I can only imagine a woman would try to spit on a returning veteran. Any male would probably end up dead or severely in need of the emergency room. I was in the Air Force not Army, and never transited San Francisco or California, and was never subjected to any derogatory behavior. This is not to say that it didn’t occasionally happen but knowing my high school classmates who were in the Army in VN and returned, any male (and maybe some females) would be taking their life in their hands had they spit on them.

  56. LeaNder says:

    No doubt not helped by McNamara and LBJ meaningfully lowering the standards of draftees to include criminals and the low IQ
    I suppose you have statistics that with the lowering of the IQ standards for draftees addiction went up in the US military.
    Including criminals? Any link that might help me? Bob?

  57. turcopolier says:

    At that time enlisted soldiers were provided uniforms at no expense to them. No attempts were made to recover clothing from them at the end of their service. Officers buy their own uniforms often from a tailor specialized in such work. BTW the period of service for a draftee was two years. Training at the front end of that and a year in VN left a few months afterward. People in that situation were generally sent to some unit for the rest of their time. I have a hard time thinking that the military would have sent someone with a few months left to Berlin. These drunks were probably lying to you and hoping for sympathy. pl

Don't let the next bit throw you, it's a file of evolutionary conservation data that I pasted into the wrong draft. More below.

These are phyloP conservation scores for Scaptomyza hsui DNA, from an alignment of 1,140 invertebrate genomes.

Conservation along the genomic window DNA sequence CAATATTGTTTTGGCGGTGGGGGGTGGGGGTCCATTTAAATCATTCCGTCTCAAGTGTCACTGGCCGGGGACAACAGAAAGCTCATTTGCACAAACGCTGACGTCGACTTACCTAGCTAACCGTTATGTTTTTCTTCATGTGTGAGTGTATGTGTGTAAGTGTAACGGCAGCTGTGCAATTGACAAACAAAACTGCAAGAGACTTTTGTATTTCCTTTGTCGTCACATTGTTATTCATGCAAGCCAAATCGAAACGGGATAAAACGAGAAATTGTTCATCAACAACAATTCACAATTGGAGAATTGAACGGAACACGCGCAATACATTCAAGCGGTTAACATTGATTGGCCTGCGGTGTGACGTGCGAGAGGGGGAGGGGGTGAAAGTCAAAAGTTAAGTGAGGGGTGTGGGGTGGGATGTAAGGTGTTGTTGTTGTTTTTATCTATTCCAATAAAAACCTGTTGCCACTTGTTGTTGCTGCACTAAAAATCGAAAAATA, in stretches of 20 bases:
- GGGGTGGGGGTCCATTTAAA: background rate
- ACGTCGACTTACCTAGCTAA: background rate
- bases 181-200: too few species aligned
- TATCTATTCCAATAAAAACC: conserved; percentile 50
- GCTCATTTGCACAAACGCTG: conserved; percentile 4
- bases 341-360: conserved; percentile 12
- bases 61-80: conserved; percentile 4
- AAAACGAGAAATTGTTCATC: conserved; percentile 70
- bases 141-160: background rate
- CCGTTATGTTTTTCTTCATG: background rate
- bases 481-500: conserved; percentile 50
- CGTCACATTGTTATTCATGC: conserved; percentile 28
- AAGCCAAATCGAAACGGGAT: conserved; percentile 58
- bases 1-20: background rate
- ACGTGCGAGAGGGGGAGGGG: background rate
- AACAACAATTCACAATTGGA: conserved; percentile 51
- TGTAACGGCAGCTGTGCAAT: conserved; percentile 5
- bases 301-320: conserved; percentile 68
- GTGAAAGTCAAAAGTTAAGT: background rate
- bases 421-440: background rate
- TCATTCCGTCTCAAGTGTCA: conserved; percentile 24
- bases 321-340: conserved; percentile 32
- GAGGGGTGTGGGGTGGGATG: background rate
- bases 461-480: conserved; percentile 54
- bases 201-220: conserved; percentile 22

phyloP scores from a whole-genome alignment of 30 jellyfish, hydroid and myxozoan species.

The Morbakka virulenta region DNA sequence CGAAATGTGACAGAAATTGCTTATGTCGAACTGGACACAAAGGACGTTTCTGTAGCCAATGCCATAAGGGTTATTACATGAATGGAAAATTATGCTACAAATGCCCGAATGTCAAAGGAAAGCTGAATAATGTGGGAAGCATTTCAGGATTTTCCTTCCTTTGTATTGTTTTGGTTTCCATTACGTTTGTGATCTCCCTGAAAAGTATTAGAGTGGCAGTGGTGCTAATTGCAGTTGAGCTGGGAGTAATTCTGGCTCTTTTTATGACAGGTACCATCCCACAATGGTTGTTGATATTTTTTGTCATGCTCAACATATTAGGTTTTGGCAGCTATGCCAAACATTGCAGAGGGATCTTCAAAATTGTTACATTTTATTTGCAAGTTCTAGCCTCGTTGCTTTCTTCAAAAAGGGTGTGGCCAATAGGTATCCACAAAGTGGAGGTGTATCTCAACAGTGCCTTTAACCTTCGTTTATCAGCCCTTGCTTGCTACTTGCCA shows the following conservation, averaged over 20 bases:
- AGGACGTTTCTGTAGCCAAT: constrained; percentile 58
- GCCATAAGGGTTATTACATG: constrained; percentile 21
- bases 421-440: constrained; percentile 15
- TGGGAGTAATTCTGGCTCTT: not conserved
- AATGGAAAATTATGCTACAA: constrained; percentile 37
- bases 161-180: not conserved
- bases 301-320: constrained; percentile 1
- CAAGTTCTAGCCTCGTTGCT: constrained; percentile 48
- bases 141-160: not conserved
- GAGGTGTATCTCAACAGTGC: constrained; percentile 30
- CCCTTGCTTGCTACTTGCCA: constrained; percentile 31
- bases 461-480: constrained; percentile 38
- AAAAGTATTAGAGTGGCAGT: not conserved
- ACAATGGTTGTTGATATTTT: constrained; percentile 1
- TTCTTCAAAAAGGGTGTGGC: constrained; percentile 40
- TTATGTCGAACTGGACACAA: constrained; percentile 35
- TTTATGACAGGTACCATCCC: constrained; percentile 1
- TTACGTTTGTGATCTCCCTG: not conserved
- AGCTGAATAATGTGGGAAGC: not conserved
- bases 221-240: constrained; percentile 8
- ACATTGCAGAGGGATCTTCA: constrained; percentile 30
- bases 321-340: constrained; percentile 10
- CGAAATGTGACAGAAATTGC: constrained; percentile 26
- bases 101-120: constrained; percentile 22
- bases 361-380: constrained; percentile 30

58. mike says:

    How could I forget, thanks Raven. Also our current military CinC had five draft deferments. The first four were educational and are fine with me. Everyone should be able to pursue a university education even in time of war except in the most dire of circumstances. The fifth deferment for heel spurs was patently a fabrication, the man played ball both on the gridiron and the diamond.

  59. LeaNder says:

    Is this shoe throwing a ME’n custom?
    or is it related to Nikita’s famous shoe banging incident? Or maybe even an older shared custom?

  60. FourthAndLong says:

    Yes, I think you’ve pretty much got it there. Important as well is the white backlash that Obama’s presidency triggered and Hilary being a woman. 53 % of white women voted for Trump. That last boggles my mind at the moment. Maybe it deserves more thought. Probably not. Stupidity and low level of education. Something like 20 % or more of the American adult population believe that they will live to see the second coming of Christ in their lifetime. That’s distressing. But is it more distressing than having eight individuals in possession of half the worlds wealth ?
    And I agree with you as to the Reagan era odor associated with Stockman. I’m surprised at myself that I consult him from time to time. That crowd really turned my stomach.

  61. LeaNder says:

    These drunks were probably lying to you and hoping for sympathy. pl